Photo of Jason Porter

Jason PorterJason Porter

Photo of Jason Porter
School: Wilson Graduation Year: 1989

Year Inducted: 2019

Sports Played: Football, Wrestling, Baseball

High School Honors: 3 Football letters. 1st Team All-PIL Linebacker
and Team Captain as Senior, MAC Scholar
Athlete Award as Sophomore, National
Football Foundation Award.
1 Wrestling letter.
3 Baseball letters. 1st Team All-PIL and
All-State third baseman as Senior, MVP in
State vs Metro All-Star Game as Senior, PIL
Scholar Athlete Award as Senior, Old Timers
Baseball Scholarship Award as Senior.

Post High School Career: Portland State University on Baseball
scholarship. In 1992, Baseball America – 8th
toughest K (strike-out) in Division 1 College
Baseball. 1st Team third base in Pac-10 as
Junior and Senior. Team Leadership Award
and MVP. Played one season with the Colorado
Rockies (1993). Hawaii Rainbow Classic
(1993), All-Tourney Team. Football Assistant
at Lakeridge High School 2 years. Youth
Baseball Manager. Firefighter with TVFR (22


First of all, I would like to thank the PIL Hall of Fame Committee and staff for making this all possible. I am truly honored and humbled to be selected to join so many great athletes and role models, many of whom were inspirational figures of my own.

I have to thank my Mother Paulette Porter for her many words of wisdom along the way. She always encouraged me to think positive and work hard teaching me that I could become anything I wanted if I worked hard enough for it. She taught me how to use mental imagery at bedtime the night before a game, thus training me to visualize success and a positive outcome before an actual competition. I believe this worked wonders for me especially when it came to hitting a baseball. As a parent and coach, I passed this along to my kids and players and I’m sure it helped them as well. My parents raised 5 kids all of whom were involved in athletics. They were extremely supportive, present and enthusiastic about it. Anyone who had the opportunity to know my Father knows exactly what I mean by enthusiastic! He may have embarrassed me at times but he always inspired and drew the attention of my teammates. My Dad was passionate, competitive, and a fierce believer in pouring every piece of your heart into your competition. He made me tough, focused and determined to achieve. My Dad died during my sophomore year in college, I missed his passion but it lived on in me. My Mom did an incredible job raising my younger 3 siblings, Sam, Raychel, and Nick Porter, despite the adversity of my Fathers premature death.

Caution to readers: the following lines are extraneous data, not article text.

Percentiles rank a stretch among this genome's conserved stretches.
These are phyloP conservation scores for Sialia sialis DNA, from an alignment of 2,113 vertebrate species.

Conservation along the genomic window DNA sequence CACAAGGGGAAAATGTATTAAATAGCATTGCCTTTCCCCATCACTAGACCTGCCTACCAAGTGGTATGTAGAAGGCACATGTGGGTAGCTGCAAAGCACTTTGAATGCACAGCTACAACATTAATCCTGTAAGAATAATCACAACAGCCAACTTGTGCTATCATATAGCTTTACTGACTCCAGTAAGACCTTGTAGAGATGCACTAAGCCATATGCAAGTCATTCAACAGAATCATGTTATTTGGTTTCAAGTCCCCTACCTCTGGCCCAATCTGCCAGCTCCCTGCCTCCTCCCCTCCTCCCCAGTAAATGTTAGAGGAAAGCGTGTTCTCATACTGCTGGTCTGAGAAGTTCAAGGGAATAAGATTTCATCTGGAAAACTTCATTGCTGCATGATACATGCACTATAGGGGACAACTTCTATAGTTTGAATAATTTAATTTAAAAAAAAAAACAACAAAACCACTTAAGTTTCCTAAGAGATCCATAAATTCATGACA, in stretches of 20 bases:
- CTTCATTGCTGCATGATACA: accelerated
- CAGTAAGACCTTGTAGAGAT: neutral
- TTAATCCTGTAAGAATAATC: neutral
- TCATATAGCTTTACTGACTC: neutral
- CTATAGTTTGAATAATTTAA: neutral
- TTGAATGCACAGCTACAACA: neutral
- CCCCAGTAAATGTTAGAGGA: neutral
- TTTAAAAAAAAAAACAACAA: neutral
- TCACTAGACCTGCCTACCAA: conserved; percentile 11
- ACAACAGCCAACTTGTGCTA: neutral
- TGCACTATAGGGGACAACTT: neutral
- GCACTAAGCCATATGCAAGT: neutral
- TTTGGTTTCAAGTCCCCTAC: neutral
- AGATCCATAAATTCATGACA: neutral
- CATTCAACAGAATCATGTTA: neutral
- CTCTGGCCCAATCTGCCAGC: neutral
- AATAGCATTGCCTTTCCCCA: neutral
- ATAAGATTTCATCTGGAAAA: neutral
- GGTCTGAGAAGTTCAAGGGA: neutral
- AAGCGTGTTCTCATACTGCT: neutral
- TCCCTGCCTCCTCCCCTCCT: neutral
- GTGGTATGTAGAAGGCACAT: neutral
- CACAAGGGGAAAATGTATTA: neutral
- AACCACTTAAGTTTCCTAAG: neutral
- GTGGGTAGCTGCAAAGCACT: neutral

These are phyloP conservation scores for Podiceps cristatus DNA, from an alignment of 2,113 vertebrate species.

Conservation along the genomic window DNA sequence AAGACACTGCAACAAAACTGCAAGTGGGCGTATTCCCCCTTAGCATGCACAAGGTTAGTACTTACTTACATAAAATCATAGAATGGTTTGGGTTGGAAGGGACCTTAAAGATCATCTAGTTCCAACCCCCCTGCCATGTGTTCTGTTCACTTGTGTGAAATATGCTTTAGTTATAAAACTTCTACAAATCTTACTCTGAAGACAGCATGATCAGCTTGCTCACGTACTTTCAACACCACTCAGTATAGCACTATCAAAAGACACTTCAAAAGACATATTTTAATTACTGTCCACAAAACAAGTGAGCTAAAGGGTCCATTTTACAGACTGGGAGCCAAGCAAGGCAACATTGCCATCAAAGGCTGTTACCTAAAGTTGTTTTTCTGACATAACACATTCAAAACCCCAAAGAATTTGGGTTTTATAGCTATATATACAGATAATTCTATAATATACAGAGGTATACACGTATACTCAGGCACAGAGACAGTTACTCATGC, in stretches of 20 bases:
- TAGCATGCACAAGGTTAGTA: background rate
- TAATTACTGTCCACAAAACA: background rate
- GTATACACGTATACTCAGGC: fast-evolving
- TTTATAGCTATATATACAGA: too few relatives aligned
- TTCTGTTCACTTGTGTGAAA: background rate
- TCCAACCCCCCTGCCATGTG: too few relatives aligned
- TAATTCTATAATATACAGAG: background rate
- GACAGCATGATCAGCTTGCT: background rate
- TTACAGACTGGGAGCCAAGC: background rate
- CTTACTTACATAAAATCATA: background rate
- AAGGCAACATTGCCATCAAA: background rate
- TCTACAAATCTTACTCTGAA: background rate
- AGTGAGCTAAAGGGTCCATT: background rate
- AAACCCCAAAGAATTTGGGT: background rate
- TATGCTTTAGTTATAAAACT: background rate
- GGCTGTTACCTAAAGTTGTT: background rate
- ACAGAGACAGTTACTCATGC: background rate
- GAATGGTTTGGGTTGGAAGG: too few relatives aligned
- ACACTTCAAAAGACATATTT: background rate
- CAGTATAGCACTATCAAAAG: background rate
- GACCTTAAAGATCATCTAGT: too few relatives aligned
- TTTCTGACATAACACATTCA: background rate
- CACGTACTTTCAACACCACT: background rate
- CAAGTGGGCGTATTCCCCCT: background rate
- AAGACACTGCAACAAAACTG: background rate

My first true inspiration and role model was my older Brother Frank. He was an incredible athlete and stand out in the community. Frank taught me everything and forced me to get outside and play. Our neighborhood corner whiffle ball games and tackle football games in the yard are legendary. Frank cared about me and along with my Mom pushed me to attend Wilson High School where he knew the baseball program was ripe for success. This was without a doubt one of the best decisions in my life. Wilson baseball was ripe for success and those who planted the seeds would prove to have an everlasting influence on the rest of my life.

The decision to attend Wilson was my first major life choice that was filled with anxiety and fear. I was leaving a community where I knew everyone to attend a school where I knew nobody. I quickly learned what a great decision this was as Wilson quickly became a place I truly loved. The staff, coaches, students, everything about that school felt right to me. My Freshman year I rode Tri-Met to and from school, it took an hour and 15 minutes each way but I learned that nothing comes easy. I knew that the experience riding that bus would teach me the value of commitment and investment, and that if I persevered the reward would be well worth it. I had to learn this the hard way but those who influenced that school choice knew it well before I did.